This year's Reuters Institute Digital News Report provides evidence that much of the public is turning away from important stories such as the pandemic, Russia’s invasion of Ukraine, and the cost-of-living crisis. Eva Bognar, Senior Program Officer and Researcher of the CEU Democracy Institute’s Center for Media, Data and Society wrote the chapter on Hungary.
The report, based on an online survey of 93,432 people in 46 countries, documents ways in which the connection between journalism and much of the public may be fraying.
While the majority of people, across countries, remain engaged and use the news regularly, many others are choosing to limit their exposure to certain types of news. Trust in news has fallen in almost half the countries in the survey, and risen in just seven, partly reversing the gains made at the pandemic. A theme that runs through this year’s report is the difficulty in engaging younger users with news. The report also finds that these young ‘social natives’ have been switching allegiance away from Facebook towards visual networks like Instagram and TikTok, where entertainment and social influencers play a bigger role.
The chapter on Hungary was written by Eva Bognar, Senior Program Officer and Researcher of the CEU Democracy Institute’s Center for Media, Data and Society. It shows that as in the previous years, HVG and RTL Klub remain the most trusted news brands, with Telex ranked third. The public television is one of the least trusted brands.
Interestingly, TV as a news source in Hungary dropped and was overtaken by social media. Yet among the traditional media outlets, RTL Klub was used by far by the most respondents for news in the week of the survey, followed by TV2 and ATV. The public television used to rank fourth, but now Retro Radio, Hir TV and Radio 1 have all been used by more people. HVG is the highest print media outlet on the list, ranked eighth. Online, Index was the most used news source in the survey, followed by 24.hu, 444 and Origo.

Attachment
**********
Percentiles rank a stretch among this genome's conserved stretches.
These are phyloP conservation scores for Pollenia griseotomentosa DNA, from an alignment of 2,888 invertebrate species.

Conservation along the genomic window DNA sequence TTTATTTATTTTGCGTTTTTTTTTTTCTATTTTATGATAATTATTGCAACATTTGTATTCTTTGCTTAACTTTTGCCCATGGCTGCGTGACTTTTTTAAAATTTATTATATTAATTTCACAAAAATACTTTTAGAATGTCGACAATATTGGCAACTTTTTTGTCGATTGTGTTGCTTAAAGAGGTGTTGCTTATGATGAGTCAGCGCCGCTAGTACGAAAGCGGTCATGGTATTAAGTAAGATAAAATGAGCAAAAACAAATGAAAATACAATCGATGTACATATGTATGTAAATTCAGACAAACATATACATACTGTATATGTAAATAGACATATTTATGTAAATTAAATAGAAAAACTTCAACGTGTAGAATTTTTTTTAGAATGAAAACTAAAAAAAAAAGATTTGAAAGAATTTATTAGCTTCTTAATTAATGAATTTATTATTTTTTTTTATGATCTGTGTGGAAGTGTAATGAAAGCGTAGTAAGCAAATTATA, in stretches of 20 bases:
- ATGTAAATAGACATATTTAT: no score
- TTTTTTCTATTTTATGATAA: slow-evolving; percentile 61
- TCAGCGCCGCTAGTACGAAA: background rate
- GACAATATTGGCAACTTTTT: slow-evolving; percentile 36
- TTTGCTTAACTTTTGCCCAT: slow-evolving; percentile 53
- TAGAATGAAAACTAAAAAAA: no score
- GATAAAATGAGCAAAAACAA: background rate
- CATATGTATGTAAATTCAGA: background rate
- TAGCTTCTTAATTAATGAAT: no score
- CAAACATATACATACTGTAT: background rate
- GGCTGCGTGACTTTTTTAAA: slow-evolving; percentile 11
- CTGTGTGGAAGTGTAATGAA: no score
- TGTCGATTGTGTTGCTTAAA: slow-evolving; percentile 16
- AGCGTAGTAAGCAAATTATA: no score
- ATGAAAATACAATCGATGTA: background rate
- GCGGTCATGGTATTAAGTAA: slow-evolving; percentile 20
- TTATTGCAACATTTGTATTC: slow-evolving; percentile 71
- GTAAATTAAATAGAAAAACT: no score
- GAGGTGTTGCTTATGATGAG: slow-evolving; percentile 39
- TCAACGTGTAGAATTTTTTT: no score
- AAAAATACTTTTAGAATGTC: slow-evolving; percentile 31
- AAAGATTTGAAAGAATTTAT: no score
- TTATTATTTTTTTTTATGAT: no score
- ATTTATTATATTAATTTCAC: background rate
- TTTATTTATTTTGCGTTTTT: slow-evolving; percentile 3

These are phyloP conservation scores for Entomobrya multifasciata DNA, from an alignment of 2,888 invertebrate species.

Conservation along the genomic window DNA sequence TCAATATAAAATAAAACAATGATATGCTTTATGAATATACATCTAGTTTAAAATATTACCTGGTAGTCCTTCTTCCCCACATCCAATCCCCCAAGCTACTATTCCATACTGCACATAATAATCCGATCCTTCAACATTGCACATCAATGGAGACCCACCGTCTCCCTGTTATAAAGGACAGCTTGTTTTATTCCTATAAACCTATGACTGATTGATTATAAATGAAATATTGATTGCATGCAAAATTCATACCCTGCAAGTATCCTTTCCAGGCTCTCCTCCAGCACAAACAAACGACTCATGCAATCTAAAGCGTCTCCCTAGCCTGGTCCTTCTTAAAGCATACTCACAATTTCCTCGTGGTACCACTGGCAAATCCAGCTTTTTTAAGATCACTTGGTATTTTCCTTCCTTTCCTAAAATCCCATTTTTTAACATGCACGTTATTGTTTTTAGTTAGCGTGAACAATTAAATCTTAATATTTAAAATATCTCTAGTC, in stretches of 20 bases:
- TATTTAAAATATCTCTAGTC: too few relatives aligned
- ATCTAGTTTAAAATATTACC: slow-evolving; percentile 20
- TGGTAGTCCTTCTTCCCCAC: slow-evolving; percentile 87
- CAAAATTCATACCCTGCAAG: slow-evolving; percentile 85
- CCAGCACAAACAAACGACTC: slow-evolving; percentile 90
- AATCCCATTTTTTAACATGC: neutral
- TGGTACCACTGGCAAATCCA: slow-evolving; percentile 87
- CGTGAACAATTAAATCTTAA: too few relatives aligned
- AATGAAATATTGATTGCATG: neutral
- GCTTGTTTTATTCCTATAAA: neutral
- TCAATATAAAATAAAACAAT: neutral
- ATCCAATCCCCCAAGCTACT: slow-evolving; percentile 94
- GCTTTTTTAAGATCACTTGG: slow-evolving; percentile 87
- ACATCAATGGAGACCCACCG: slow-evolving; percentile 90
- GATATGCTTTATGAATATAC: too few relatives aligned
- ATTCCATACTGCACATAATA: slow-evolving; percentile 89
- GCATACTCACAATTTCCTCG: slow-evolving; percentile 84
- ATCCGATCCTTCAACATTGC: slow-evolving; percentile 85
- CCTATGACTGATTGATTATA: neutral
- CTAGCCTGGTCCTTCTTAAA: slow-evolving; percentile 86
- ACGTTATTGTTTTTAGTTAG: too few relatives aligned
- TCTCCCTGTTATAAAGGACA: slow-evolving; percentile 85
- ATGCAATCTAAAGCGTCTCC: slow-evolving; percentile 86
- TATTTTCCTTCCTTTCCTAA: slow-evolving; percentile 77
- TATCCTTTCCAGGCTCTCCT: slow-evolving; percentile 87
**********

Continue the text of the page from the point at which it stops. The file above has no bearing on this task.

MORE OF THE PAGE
The owner of 24.hu, Zoltan Varga (Central Media Group), was targeted by Pegasus surveillance, an illustration of the severe pressures on independent journalism, Eva Bognar points out in the summary on Hungary. She lists the Pegasus scandal, the “child protection” law and the silencing of Klubradio as the most important developments in the year. Among the positive developments, she discusses the success story of Partizan, the online television channel, which was used by 8% of the respondents in the survey, “an enormous achievement for a new, online-only channel funded solely by individual donations from supporters along with some grants.”
Just as elsewhere, trust in news fell again in Hungary, which is again one of the countries with the lowest score, with only 27% of respondents trusting the news most of them time. In a similar way, only 15% of Hungarian respondents find the media free from undue political and business influence.
"With a low trust index and a low proportion of those who think the media are not under their influence, only a fraction of Hungarian respondents think that the majority of the news media put the interests of society before their own political views. Almost half of respondents think that all or almost all media represent their own political views rather than the interests of society. People are suspicious of the media and do not see the media as independent actors. In addition to a general distrust of institutions, the direct political role attributed to the media by many members of the public, including the role of some parts of the press, is certainly an important factor in this", says Eva Bognar.
The report was widely covered in Hungarian media. The most trusted news source, HVG published a detailed summary of the report. Read it here. Telex.hu also published a summary, read it here. In addition, Media1.hu wrote an extensive report, read it here.
Learn more about report here.